Likewise, as long as we are sympathetic to nonhumans, we can act in their interest. This is not untrue on its face. However, Fox overlooks an important element in other struggles for legitimacy: the element of self-representation. The women’s movement needed a women’s literature, and the legitimization of American black identity has been founded on its retreat and independent formation. In the same way, “what is good for the environment” must be answered, at least in part, by the environment itself. An ecocentrism lacking this element of self-representation merely speaks for a “nature” that is actually removed from nature, much as some American mid-20th-century Marxists spoke on behalf of “the people” while neglecting what the working class itself had to say.
The question “What does the natural environment have to say?” has previously been answered by particular characterizations of the environment: the conservationists’ untamed wilderness, species preservationists’ focus on specific press-friendly animals, the Romantics’ sublime Nature. Today these characterizations are accomplished more hesitantly and partially in nature writing and documentaries, and in the adoption (sometimes appropriation) of a variety of animistic religions. The hesitancy may perhaps result from greater awareness that the very practice is under question. Appropriating any one of these characterizations, these myths of nature, as nature’s one true voice is no better than characterizing nature as devoid of any value beyond being a resource. Ecocentrism demands that we look to the territory, not the map: to characterize the natural environment at all is to objectify it, and even the trendiest, most self-conscious characterization is only another way to assign values to resources. Nature does not need to be “valued” (valuated): it needs to be liberated from its status as a human product and project. Our knowledge of the environment must come from its own accounts and the many ways it reveals itself to us.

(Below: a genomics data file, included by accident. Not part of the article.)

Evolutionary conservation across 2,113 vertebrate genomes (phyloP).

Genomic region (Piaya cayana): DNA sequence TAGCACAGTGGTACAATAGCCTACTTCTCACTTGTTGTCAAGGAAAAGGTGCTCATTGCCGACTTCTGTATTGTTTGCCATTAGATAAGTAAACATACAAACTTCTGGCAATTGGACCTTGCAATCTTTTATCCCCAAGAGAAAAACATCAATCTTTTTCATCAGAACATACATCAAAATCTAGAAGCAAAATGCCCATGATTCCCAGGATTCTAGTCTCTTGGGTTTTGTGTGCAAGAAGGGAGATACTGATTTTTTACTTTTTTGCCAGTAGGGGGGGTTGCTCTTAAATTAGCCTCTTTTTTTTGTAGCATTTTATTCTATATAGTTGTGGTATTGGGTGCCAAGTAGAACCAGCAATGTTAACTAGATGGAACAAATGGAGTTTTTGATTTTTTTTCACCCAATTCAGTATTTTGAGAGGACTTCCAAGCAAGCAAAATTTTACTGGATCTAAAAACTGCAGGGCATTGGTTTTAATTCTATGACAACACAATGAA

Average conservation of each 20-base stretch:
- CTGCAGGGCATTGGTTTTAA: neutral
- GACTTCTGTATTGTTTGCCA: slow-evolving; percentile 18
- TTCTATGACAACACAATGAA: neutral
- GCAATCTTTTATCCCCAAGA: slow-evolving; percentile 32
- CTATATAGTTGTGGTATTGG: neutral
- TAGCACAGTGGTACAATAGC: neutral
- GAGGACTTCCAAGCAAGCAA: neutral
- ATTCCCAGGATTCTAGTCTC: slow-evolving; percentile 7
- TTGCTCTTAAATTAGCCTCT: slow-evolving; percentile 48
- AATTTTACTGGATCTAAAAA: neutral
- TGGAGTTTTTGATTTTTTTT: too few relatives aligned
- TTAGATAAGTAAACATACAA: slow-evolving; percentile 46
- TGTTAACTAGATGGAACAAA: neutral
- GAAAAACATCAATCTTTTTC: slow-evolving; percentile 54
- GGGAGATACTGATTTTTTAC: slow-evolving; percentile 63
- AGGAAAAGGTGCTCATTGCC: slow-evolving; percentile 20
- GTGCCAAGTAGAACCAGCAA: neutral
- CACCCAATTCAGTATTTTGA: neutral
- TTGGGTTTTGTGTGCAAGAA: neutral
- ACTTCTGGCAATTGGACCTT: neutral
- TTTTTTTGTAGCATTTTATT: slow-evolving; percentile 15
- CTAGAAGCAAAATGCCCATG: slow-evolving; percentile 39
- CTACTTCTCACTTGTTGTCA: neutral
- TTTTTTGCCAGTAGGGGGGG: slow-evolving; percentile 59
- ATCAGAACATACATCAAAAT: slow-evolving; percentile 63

The question therefore changes slightly: “How can we listen when the natural environment speaks?” Derrick Jensen, the environmental activist, critic, and author of A Language Older Than Words, shows that this listening is very important indeed. He proposes an animate world that humans systematically ignore: